With our last hurrah and getting stuck for 10 minutes at a traffic light that wouldn't turn green, we ended up being an hour and a half late to our own welcome party. Oops! We rode for the first and last time as a huge group of 30 riders to the beach, first seeing our names written in chalk on the road and then seeing our loved ones cheering us on the street and into the parking lot. I felt like I was winning the Tour de France - so many iPhones and cameras pointed at us! We greeted our friends, lined up to dip our front wheels in the Pacific (remember, we dipped our rear wheels in the Atlantic in Rhode Island), and then just plunged into the waves. Everyone just started hugging each other and singing Ain't No Mountain High, and we FaceTimed Melissa, our fellow rider who had to leave early in Nevada.
It was so wonderful seeing faces I hadn't seen in months: my mom, my wonderful (ex)coworkers Meghan, Goldie, and Julia, my uncle, aunt, and cousins, and of course, Michael! Hugs, smiles, and happiness all around. It was simultaneously very weird and not weird at all to see everyone. I loved seeing my friends with their families and friends, many of whom we had all heard about already. We drank champagne and beer and tequila (thanks to Grace's friend), ate good food, and told lots of stories. It was a new experience having to explain to outsiders different concepts and things that were so innate to our P2C group!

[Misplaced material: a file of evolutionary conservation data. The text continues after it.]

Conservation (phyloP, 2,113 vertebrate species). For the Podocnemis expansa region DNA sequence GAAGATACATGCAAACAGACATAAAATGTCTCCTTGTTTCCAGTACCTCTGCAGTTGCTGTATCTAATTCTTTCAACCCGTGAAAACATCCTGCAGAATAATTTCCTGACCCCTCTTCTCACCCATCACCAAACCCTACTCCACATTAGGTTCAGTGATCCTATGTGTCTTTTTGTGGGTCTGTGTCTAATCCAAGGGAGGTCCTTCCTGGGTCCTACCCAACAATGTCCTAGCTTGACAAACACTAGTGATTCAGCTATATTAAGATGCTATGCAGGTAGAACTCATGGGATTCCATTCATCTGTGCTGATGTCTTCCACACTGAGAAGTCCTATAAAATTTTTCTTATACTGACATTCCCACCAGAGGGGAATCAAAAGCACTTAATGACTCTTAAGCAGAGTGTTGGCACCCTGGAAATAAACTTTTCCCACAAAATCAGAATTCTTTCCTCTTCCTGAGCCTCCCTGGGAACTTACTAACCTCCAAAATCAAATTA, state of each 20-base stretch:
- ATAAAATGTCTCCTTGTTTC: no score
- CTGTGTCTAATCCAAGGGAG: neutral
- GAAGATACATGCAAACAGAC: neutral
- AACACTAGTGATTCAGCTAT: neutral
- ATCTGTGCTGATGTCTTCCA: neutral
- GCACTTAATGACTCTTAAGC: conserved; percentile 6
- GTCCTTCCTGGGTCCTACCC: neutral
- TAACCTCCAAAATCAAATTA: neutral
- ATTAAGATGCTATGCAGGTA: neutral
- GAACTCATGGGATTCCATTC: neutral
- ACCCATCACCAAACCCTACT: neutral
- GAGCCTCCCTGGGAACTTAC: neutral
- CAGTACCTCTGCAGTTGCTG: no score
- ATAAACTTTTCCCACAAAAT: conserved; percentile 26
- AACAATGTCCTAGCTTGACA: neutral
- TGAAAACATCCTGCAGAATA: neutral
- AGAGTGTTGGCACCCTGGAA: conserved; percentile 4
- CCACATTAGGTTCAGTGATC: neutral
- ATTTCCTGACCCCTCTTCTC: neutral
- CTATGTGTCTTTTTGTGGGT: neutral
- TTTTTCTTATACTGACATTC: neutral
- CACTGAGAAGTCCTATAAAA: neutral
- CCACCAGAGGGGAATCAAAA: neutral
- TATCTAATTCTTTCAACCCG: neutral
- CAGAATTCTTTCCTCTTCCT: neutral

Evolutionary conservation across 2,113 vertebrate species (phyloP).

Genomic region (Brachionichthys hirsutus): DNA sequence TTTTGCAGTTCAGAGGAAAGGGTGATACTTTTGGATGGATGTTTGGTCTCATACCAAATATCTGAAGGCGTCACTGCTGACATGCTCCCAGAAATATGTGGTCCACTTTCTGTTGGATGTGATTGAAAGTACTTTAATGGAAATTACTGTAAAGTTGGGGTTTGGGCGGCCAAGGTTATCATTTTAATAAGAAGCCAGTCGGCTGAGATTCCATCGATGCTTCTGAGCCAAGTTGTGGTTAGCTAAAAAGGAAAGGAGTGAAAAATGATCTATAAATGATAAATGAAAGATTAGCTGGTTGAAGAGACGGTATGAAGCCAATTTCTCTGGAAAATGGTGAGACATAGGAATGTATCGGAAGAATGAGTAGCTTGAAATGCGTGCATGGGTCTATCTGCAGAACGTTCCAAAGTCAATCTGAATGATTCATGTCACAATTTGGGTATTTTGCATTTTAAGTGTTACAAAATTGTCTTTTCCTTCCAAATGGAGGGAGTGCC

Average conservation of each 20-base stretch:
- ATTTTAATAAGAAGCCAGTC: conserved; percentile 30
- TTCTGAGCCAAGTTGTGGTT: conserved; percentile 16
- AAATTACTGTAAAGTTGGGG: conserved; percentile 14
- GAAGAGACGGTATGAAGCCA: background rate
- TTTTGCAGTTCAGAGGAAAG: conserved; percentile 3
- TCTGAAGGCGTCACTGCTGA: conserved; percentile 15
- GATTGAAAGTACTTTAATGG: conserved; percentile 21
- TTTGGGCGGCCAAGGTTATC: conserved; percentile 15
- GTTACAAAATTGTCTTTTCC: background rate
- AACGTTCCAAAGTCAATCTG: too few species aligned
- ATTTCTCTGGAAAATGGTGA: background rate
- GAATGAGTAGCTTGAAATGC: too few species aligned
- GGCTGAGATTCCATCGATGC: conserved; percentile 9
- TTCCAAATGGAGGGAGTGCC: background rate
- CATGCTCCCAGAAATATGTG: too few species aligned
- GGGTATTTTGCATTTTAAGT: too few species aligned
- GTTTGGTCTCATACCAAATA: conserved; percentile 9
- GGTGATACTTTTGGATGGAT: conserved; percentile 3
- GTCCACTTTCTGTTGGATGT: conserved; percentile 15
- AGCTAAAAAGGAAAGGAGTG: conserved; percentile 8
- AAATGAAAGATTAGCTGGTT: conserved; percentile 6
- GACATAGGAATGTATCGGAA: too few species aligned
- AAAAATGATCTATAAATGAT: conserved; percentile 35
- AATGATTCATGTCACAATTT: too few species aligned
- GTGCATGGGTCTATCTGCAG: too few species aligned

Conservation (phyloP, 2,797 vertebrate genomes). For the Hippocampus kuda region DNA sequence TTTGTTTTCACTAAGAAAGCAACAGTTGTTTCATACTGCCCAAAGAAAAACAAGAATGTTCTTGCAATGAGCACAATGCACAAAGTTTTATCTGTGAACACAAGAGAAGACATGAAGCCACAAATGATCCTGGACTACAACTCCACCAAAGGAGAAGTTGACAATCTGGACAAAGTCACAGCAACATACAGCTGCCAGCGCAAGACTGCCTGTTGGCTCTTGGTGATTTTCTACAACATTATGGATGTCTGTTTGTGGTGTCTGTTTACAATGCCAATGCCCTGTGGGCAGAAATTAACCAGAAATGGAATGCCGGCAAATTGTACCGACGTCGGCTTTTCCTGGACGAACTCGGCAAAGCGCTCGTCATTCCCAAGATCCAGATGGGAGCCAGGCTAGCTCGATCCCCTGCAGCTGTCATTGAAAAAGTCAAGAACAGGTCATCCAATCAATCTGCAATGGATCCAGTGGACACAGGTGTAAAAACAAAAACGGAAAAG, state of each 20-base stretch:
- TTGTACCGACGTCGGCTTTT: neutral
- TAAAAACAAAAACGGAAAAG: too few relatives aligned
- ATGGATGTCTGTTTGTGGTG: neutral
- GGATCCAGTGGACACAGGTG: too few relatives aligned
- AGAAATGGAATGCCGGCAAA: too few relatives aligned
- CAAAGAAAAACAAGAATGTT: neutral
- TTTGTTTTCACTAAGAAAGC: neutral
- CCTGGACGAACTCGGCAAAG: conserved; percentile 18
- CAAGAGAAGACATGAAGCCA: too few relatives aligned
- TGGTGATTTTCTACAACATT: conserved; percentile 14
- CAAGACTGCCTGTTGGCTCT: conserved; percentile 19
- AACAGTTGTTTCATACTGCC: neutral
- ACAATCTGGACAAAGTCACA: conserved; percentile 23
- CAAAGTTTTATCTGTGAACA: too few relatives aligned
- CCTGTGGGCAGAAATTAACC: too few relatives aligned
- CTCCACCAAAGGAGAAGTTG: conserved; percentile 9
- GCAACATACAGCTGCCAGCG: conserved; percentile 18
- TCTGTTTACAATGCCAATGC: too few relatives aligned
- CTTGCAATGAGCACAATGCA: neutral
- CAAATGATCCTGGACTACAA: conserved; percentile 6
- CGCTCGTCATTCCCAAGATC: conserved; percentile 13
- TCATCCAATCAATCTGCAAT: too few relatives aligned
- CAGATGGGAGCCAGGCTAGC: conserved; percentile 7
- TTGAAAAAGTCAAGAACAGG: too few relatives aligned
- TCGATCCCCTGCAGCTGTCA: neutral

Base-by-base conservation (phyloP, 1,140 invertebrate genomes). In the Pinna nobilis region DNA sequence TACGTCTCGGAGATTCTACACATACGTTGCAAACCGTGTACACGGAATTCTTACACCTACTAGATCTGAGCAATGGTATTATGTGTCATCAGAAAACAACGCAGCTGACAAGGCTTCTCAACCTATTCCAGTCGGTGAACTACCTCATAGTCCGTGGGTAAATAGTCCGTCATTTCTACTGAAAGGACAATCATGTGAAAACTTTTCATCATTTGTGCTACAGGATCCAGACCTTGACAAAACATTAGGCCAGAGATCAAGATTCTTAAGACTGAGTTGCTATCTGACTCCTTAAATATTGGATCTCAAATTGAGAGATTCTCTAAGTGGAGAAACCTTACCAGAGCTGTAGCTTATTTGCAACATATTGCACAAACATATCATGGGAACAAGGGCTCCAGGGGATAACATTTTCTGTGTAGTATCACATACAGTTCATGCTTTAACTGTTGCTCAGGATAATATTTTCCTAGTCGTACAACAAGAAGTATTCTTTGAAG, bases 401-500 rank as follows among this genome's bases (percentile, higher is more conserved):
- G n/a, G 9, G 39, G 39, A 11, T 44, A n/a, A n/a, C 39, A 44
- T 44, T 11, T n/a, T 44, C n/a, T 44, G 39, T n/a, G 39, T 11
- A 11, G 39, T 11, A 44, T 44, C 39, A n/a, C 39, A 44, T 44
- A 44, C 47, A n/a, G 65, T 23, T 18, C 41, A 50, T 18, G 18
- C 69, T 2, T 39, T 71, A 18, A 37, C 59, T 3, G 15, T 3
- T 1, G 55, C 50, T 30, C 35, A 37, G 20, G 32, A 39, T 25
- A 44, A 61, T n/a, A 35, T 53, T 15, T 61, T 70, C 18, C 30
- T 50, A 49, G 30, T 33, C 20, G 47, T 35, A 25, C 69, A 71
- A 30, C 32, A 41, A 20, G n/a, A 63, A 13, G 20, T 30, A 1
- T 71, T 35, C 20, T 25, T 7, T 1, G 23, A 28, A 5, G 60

That night, after our family and friends left, we had a BBQ and bonfire on another beach with some Bike and Build alumni. Nothing too crazy, since we were all tired from the day's festivities. Kaitlyn, Emma, Beth and I had one last night sharing a hallway on our Thermarests, laughing about who knows what before drifting off to sleep. The next morning, we got breakfast with everyone before parting ways. Instead of goodbyes, I chose to go with a casual "see you later," which I preferred. And luckily, Emma, Kaitlyn, Sarah and I were quickly reunited in San Francisco over the next two days, making it a slower and easier transition to post-B&B life.